MCAS Beaufort --
Marine Aviation Logistics Squadron 31, held a noncommissioned officer day which allowed selected NCOs to take full charge of the daily routine of MALS-31, June 14.
Prior to the change over, Lt. Col. Willie Stansell, the commanding officer of MALS-31, explained to the NCOs taking over for him, the executive officer and sergeant major, what he wanted them to accomplish for the day and what to expect.
“The purpose of this day was to give NCOs a glimpse of what it is like to run the squadron for the day. During this time they were presented with several different scenarios that would have normally occurred during a regular work day,” said Gunnery Sgt. Steven Booth, the operations chief for MALS-31. “The scenarios included presenting Letters of Appreciation in a squadron formation, working a logistics support request for ground support equipment from an outside unit and working an aircraft component cannibalization request for an outside unit.”
The turnover from the Squadron’s staff NCOs and officers to the sergeants and below was truly a representation of small-unit leadership, which is defined as accomplishing large objectives using the smallest and lowest force possible.
“We wanted them to broaden their scope of responsibility,” said Booth, a native of Rooster, Ohio. “This would allow them to gain a more comprehensive understanding of various tasks involved in the operation of a Marine Aviation Logistics Squadron.”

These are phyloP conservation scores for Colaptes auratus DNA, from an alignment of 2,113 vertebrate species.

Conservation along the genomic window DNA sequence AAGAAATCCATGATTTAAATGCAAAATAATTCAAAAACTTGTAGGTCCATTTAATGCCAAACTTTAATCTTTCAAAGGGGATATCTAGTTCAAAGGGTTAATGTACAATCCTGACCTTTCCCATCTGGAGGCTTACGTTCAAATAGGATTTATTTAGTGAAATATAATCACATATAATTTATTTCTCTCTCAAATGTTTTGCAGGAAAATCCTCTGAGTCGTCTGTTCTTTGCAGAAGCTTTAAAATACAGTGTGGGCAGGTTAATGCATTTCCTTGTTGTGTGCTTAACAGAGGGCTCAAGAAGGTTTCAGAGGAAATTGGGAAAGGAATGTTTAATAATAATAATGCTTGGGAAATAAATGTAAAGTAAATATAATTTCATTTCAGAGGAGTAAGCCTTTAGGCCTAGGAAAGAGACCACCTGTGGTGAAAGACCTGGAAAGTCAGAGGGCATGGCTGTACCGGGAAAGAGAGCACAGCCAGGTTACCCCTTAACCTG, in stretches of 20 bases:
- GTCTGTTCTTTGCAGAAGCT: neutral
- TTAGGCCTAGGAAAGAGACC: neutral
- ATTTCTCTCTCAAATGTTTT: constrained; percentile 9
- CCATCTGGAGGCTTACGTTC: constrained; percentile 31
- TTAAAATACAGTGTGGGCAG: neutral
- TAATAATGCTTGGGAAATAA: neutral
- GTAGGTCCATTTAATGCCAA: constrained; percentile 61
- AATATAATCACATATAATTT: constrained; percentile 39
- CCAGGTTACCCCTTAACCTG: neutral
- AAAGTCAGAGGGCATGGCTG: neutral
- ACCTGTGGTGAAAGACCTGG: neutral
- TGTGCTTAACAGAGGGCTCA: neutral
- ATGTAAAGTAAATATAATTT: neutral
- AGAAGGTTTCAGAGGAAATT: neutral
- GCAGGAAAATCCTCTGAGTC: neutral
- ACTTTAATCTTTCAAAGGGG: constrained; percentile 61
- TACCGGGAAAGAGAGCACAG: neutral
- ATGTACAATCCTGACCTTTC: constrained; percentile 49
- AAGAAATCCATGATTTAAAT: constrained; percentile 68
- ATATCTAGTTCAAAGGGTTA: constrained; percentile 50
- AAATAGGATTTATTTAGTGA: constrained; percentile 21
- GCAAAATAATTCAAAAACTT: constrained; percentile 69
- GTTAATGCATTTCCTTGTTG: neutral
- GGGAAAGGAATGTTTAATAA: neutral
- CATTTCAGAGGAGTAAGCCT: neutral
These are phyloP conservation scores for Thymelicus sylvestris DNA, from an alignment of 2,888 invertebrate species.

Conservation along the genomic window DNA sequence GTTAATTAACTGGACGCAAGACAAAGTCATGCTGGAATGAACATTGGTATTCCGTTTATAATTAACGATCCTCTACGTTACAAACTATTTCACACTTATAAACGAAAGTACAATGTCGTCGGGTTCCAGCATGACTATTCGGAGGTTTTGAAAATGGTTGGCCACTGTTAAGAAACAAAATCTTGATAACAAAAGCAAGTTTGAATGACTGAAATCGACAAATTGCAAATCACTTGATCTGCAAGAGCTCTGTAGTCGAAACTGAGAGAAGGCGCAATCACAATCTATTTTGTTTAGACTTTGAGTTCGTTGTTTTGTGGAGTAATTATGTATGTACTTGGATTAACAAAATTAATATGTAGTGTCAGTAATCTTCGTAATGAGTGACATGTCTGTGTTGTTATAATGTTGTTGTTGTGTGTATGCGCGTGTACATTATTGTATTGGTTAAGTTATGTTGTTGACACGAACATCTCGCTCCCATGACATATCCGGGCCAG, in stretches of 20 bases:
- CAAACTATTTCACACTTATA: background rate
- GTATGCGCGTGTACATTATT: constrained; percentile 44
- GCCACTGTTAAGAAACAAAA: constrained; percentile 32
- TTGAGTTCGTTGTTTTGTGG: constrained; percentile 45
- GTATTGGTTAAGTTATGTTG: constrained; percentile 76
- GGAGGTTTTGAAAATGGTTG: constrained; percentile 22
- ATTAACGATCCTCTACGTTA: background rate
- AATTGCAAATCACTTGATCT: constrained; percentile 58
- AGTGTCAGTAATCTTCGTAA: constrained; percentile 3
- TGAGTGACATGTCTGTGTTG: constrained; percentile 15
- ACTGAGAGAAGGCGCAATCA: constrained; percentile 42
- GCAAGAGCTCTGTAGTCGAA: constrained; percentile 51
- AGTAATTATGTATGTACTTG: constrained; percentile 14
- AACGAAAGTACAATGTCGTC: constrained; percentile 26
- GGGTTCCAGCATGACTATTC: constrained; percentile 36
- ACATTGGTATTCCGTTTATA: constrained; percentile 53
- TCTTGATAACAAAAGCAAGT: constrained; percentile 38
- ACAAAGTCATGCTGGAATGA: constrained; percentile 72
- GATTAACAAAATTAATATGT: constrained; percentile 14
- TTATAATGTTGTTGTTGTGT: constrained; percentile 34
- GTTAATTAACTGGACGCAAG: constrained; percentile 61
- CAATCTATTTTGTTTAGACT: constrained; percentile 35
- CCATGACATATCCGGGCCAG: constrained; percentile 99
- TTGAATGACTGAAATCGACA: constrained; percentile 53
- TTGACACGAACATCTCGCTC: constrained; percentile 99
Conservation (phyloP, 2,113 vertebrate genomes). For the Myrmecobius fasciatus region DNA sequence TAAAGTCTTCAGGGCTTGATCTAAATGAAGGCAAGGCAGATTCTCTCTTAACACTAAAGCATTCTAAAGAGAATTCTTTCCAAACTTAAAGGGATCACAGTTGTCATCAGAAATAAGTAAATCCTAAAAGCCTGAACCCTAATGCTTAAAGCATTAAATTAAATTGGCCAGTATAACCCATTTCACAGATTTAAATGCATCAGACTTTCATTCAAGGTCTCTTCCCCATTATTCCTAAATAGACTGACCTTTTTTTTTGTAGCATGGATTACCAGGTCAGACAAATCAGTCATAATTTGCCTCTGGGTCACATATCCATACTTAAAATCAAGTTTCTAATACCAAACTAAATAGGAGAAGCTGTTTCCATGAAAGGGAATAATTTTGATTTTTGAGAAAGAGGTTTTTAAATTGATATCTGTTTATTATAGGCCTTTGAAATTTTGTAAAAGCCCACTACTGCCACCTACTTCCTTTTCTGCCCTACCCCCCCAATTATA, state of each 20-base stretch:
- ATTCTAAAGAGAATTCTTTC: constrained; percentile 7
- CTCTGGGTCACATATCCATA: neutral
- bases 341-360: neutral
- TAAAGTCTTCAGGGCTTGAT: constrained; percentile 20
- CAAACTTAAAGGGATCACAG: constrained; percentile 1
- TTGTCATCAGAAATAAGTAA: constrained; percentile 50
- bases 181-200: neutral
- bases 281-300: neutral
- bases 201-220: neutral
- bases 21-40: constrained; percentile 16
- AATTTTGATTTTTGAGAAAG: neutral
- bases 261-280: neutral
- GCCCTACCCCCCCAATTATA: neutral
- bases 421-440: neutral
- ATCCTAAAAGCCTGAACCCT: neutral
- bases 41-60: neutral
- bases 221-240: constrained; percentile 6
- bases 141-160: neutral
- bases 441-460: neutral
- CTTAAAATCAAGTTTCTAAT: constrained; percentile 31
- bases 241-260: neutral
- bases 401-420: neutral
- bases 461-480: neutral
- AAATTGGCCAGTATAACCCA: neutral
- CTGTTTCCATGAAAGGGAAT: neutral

After the squadron was turned over to the corporals and sergeants, billets were assigned to those who were best fitted to fill each seat.
“The acting commanding officer, executive officer and sergeant major were all nominated by the department chiefs, with the primary candidates being the NCO and Marine of the Quarter as well as the Colors Sergeant,” said Booth. “The acting department heads were also nominated by the department chiefs.”
Sgt. Justin Morphis, an ordnance technician for MALS-31, was selected to be the acting commanding officer during the NCO day.
“I have ran a shop before but nothing of this magnitude before,” said Morphis, a native of Wichita, Kan. “As the acting CO for the day it’s been very nerve-racking but it has taught me that our CO does not have an easy job.”
Morphis had his own idea about why the command wanted to give the NCOs this kind of opportunity.
“I think they wanted us to see that it’s not easy running an entire unit,” said Morphis. “I also think they wanted us to know that they don’t just sit behind their desks or hang out and joke around with each other.
“They actually have to make decisions that are going to affect a Marine’s career, and even split decisions that could affect a Marine’s life as well.”